Charlie is also dealing with the sexuality of an aging man, and the trauma and rite of passage associated with growing older. Being dumped in Madrid by his young lover devastates Charlie, but he emerges from the experience with a more mature, more settled attitude toward sexuality. Concurrent with these themes is the ever-present issue of struggle of artists to survive in a capitalist culture, which looks askance at serious writers and other artists as entertaining anomalies and cultural ornaments. While Charlie carries the main story line with his internal emotional and intellectual gymnastics, a host of secondary, minor and cameo characters add depth, breadth and countless witty insights into life in America, as defined in Chicago and New York.
Review: The narrator is Charlie Citrine, and his friend Humboldt has just died in a fleabag New York hotel. Citrine uses his relationship with the doomed poet as a springboard for meditations on the relationship between the artist and society in America, on women, on marriage, on contemporary life, on pretty much anything, in effect, that interests or obsesses his creator, Saul Bellow.
But "Humboldt's Gift" is, too, the story of artistic friendship and rivalry. Citrine, when he first meets Humboldt, is filled with spunk and ambition. He travels from the Midwest to New York to gain access to literature and to try to take the world by the throat; by the time, many years later, that he sits down, or rather, lies down (on a couch) to reconstruct Humboldt's life, Citrine has written a Broadway hit and a host of books. He's dined in the White House and flown in a helicopter with Bobby Kennedy above the gleaming towers of Manhattan. Yet the success for which he yearned, and achieved, has now turned to ashes. He's in disarray. His wife is divorcing him, and he feels himself to be merely a "higher-thought clown." Further reality instruction is arriving in the shape of a low-level Chicago gangster and a poker debt. The gangster's name is Cantabile, and his goons smash up Citrine's pretty Mercedes with baseball bats.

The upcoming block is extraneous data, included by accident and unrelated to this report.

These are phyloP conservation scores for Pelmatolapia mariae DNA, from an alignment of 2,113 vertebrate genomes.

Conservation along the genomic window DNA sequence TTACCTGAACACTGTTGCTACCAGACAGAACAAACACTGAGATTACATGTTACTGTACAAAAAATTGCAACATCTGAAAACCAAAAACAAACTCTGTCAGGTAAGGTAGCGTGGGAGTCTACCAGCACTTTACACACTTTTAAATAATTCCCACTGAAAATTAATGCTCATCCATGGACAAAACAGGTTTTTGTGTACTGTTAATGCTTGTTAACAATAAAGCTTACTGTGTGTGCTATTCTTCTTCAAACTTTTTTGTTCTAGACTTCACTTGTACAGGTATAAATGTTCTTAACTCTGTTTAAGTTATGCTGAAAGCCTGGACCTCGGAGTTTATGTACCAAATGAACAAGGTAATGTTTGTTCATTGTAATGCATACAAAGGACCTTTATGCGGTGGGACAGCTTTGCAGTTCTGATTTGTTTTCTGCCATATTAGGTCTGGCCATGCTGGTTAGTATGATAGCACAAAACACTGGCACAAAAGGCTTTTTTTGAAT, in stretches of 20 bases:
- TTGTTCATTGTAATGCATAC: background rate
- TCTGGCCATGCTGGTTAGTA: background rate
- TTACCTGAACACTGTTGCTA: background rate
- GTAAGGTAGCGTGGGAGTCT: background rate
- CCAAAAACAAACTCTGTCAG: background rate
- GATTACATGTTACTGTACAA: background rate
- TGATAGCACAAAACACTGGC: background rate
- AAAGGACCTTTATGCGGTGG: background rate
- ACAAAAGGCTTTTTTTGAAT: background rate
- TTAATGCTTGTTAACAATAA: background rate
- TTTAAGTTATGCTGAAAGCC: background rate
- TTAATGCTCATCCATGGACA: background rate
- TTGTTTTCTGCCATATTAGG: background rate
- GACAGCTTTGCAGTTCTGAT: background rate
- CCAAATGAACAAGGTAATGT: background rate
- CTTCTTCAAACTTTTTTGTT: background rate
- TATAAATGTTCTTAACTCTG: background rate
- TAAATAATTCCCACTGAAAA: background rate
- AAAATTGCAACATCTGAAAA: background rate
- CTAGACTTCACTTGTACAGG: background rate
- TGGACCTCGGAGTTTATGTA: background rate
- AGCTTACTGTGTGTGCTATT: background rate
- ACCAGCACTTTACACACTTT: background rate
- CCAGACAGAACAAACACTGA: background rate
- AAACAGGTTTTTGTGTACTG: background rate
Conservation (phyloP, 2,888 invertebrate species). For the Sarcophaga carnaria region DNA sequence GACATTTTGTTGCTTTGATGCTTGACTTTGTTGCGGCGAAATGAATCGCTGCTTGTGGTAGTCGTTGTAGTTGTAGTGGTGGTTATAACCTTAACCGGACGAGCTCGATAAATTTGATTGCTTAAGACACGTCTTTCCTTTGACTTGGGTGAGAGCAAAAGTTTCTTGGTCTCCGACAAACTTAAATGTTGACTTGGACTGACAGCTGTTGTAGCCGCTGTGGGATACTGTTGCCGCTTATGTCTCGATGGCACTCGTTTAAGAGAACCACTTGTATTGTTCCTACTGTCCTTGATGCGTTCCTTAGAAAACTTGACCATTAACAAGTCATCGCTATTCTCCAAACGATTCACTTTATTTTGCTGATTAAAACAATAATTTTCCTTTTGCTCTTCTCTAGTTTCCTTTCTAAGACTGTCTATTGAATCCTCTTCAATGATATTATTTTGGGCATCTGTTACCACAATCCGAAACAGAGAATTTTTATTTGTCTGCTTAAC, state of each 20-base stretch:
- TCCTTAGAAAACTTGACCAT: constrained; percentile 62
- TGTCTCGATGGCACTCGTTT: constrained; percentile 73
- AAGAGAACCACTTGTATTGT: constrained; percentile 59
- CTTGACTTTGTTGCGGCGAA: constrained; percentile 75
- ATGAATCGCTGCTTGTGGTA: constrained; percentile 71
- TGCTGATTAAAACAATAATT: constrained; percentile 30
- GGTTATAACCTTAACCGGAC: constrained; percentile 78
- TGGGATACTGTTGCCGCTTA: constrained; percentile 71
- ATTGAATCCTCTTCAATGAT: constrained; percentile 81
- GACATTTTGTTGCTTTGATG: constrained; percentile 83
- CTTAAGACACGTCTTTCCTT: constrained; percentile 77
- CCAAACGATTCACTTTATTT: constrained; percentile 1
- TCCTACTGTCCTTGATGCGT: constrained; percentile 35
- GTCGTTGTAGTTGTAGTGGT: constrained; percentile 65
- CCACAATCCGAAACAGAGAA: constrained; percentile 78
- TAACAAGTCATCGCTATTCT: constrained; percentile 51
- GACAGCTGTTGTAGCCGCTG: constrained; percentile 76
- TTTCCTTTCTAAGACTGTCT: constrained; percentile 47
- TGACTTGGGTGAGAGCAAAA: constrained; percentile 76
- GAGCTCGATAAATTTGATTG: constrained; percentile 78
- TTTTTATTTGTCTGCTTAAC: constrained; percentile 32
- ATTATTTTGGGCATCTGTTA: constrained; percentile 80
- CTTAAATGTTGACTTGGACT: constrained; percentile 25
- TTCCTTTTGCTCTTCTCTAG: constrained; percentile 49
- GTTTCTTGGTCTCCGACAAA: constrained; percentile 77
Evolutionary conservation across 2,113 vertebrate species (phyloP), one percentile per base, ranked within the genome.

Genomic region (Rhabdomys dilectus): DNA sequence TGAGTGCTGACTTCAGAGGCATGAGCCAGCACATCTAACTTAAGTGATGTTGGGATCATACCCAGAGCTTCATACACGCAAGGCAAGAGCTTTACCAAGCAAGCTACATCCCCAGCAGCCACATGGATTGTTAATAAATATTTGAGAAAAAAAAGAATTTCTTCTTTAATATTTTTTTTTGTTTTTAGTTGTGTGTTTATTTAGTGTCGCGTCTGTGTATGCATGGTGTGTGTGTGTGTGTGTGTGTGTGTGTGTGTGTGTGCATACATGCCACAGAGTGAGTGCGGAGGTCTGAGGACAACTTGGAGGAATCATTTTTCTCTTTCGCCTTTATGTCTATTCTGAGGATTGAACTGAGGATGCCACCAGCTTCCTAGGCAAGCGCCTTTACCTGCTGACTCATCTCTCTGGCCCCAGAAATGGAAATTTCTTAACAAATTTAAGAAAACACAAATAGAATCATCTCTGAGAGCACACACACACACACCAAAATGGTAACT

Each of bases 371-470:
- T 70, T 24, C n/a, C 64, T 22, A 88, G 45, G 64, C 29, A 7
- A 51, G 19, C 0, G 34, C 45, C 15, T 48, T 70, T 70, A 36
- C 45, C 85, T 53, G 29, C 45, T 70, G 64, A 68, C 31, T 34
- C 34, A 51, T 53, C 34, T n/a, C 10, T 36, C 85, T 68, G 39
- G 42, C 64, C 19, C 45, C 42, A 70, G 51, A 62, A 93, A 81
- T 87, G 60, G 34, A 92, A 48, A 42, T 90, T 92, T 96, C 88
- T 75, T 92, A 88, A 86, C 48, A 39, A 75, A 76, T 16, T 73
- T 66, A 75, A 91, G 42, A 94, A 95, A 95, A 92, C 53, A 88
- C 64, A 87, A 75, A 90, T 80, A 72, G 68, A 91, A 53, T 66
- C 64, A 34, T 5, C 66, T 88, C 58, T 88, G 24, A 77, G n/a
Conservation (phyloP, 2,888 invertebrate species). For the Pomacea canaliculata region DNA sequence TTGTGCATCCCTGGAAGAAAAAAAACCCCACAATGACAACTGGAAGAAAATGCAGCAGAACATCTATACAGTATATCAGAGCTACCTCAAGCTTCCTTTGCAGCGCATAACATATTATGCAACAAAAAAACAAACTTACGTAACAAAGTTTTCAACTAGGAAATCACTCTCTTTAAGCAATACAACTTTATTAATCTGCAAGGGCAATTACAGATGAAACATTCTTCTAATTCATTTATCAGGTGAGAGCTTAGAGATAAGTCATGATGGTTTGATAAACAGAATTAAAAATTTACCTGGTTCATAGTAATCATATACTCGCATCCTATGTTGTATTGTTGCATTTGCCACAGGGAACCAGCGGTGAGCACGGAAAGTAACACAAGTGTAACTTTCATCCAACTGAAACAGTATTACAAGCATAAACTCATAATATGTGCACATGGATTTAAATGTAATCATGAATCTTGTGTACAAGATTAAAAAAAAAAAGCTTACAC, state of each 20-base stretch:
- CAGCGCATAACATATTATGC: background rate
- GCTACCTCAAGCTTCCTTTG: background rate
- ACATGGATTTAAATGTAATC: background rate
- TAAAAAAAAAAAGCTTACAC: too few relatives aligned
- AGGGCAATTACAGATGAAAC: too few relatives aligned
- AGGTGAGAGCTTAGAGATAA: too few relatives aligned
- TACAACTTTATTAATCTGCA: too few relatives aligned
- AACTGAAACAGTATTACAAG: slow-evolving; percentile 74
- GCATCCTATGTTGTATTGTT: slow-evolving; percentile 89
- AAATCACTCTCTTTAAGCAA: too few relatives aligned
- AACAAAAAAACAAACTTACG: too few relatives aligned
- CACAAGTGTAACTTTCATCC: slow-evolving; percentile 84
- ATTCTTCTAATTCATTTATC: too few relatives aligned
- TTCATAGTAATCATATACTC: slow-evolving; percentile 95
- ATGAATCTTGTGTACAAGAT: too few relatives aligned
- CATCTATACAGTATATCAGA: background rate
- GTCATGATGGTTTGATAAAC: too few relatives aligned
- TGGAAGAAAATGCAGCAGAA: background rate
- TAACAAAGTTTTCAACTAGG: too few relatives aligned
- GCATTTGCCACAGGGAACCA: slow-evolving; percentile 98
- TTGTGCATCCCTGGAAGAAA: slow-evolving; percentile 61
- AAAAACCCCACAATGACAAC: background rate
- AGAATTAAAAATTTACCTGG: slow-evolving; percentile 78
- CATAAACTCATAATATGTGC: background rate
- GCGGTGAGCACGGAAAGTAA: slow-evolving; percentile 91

He knows everything he's supposed to know and nothing he needs to know. His meditations on his dead friend help him take stock, and a further jolt arrives in the shape of a bequest in Humboldt's will, the "gift" of the title. Humboldt has bequeathed to Citrine the rights to a crazy screenplay written long ago. Will this prove to be the kind of gift the Greeks brought, or indeed an opportunity for Citrine's renewal? That's the question the novel's plot poses, and Bellow is always a bit more interested in plot than many suppose.
Bellow famously based the Humboldt/Citrine story line on his own relationship with the poet Delmore Schwartz, who died forgotten in the gutter at just about the time that Bellow was achieving worldwide fame. Bellow closely cannibalized his own life, and those who passed through it, a tendency that he repeated throughout his career and one that makes him seem especially modern.
And the key to Bellow's prose is that it does, indeed, live and move so closely in the world. Unlike, say, Martin Amis (a disciple of Bellow's and a wonderful campaigner on Bellow's behalf), whose ornate style creates fictive universes that tend to feel remote and hermetic, Bellow's verbal pyrotechnics spin the reader closer to the reality of stuff. Life bursts from the page.
Opening Line: “The book of ballads published by Von Humboldt Fleisher in the Thirties was an immediate hit.”
Closing Line: “Search me,” I said. “I’m a city boy myself. They must be crocuses.”
Quotes: “I was vain, and I hadn’t reached the age of renunciation. Whatever that is.”
"We lived like bohemians and graduate students in a mood of fun and games. Maybe America didn't need art and inner miracles. It had so many outer ones. The USA was a big operation, very big. The more it, the less we."
Rating: Did not like at all